Thank you to our volunteers

When I got the invitation to speak to a group of lovely ladies this past Family Day, I immediately jumped at the opportunity. I was told I would be the only male…I didn't read the fine print that most of the ladies were in their eighties.

It was the local IODE (Imperial Order of Daughters of the Empire) Founder's Day luncheon. You may recognize the name locally as they run a Thrift Shop in Downtown Penticton at 464 Main Street. Like many of our local service clubs, IODE donates thousands of dollars back into our community. I was impressed with their organization and the energy in the room.

My concern is we have so many service and community groups that depend on volunteers, but none seem to have a succession plan. They all acknowledge that their membership continues to get older, and outreach to a younger generation never seems to gain traction. Therein lies the problem, which is not unique to just Penticton: the bulk of the younger generation has not grown up with the knowledge or experience of volunteerism. It seems everyone is pressed for time, and time is not a luxury we can give away easily.

Many organizations have initiated some form of paid (salary or honorarium) reimbursement for administrative and teaching requirements. It can ease the burden on volunteers or non-profit boards, but the end of the day, most non-profit organizations can't afford to pay for administrative help without jeopardizing their true mandate of giving back to the community. With a good administrator, the group could probably fundraise more, apply for grants or execute better programming to their membership. On the other hand, money spent on staff is money not going to programming or projects.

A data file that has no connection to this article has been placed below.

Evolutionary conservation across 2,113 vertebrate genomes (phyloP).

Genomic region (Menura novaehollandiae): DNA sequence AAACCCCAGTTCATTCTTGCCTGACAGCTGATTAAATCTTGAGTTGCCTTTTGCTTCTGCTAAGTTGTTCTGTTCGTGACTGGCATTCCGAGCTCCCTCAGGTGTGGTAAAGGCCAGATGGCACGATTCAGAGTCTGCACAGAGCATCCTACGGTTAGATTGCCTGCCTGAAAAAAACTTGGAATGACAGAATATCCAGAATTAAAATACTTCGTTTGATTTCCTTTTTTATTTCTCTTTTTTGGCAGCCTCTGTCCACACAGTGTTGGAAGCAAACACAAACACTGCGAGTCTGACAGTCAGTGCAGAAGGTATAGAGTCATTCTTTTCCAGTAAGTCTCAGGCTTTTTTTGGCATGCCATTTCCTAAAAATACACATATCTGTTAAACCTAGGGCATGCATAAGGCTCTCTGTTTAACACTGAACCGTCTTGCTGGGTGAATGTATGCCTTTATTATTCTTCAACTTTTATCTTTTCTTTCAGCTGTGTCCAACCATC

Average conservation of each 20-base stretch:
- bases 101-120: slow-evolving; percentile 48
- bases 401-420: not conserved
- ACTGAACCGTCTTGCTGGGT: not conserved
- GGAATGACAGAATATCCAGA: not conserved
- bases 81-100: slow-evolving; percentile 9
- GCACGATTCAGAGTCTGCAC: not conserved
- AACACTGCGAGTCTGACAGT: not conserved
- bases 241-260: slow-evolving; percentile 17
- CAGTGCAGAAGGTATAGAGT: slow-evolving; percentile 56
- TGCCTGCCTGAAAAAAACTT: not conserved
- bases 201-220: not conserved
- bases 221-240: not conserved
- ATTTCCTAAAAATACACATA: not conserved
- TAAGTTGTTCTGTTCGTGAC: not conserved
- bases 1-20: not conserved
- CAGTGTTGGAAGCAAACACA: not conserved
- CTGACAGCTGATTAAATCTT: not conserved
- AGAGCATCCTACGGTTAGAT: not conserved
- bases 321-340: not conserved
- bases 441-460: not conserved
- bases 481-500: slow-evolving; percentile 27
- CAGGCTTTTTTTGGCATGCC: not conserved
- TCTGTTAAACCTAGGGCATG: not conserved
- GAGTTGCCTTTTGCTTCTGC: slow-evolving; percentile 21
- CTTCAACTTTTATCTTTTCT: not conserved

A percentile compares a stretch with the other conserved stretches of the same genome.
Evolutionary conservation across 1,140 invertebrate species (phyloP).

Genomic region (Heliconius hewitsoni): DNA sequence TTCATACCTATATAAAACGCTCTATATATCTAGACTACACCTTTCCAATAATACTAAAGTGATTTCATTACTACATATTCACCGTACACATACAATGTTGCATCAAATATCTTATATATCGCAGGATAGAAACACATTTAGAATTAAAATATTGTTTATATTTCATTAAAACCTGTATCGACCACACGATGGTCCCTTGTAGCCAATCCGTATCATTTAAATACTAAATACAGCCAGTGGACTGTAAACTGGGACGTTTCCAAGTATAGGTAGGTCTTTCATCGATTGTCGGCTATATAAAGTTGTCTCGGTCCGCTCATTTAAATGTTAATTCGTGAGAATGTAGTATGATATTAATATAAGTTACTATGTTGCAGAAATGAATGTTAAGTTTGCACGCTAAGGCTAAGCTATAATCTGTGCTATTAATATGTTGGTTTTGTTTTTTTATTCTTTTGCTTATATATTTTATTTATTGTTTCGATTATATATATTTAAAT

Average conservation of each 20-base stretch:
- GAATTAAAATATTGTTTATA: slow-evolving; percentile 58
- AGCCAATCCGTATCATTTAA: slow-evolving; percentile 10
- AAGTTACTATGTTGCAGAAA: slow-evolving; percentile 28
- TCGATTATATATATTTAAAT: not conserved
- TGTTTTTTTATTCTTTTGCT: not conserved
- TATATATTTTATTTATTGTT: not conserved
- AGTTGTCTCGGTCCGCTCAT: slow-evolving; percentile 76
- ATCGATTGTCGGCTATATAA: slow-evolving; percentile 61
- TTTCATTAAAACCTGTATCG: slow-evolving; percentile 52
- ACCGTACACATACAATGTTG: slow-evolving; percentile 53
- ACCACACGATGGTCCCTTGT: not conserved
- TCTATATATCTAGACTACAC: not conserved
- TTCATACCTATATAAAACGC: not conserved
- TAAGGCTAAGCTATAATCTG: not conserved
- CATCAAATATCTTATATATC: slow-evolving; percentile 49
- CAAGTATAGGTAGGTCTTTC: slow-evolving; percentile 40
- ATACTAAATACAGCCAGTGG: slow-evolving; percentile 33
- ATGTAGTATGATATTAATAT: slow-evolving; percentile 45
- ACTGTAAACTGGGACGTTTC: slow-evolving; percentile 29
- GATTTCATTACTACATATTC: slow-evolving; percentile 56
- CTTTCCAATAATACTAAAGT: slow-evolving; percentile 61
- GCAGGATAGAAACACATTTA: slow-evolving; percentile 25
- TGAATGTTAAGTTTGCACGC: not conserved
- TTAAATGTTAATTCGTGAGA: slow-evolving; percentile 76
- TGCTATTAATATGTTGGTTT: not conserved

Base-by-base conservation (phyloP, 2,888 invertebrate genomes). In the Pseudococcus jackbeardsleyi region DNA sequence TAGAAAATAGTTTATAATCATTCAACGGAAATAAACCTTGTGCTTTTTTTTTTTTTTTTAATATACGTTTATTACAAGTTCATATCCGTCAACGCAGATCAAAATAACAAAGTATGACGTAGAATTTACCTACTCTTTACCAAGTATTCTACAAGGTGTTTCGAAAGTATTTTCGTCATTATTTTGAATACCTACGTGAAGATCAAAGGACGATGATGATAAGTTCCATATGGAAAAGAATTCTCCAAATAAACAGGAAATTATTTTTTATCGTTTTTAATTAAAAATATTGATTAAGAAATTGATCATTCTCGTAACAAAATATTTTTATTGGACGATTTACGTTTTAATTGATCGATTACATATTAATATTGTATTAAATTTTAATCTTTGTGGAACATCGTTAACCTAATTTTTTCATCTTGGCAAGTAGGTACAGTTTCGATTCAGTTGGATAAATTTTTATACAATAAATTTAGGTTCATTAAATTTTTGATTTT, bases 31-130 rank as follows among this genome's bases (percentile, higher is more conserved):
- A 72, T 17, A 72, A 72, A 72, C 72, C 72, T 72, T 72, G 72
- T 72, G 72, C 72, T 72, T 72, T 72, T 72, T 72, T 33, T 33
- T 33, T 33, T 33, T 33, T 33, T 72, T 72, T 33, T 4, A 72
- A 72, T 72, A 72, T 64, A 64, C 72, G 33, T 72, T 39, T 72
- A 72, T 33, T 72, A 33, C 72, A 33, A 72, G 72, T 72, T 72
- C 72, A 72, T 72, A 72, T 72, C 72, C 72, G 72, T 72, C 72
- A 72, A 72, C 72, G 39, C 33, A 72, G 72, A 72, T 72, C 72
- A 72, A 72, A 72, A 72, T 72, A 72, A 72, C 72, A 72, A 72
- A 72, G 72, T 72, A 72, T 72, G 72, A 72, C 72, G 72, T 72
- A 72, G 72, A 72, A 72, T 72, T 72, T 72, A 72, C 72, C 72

Penticton prides itself on our friendly and robust volunteer base that adds to the charm of our community and makes us unique. How strong will our volunteer and service groups be in 5-10 years? These are the questions we need to start asking now and create a plan to recruit younger volunteers. Perhaps we need a focus group with youth and the under-40 crowd to understand what their needs are and how an existing service club can adapt to include the new generation. Everyone has a passion, and I encourage the community to either pursue their passions or give back to help someone else find theirs.

One of the positive benefits of being on Council is that we get exposed to different groups, clubs, events, people and places that make Penticton so vibrant and truly a place to stay forever. I am proud of who we have in our community organizing sports, arts, culture and social needs. I want to thank those who continually give back to this community or to their passion to make it better for the future of Penticton.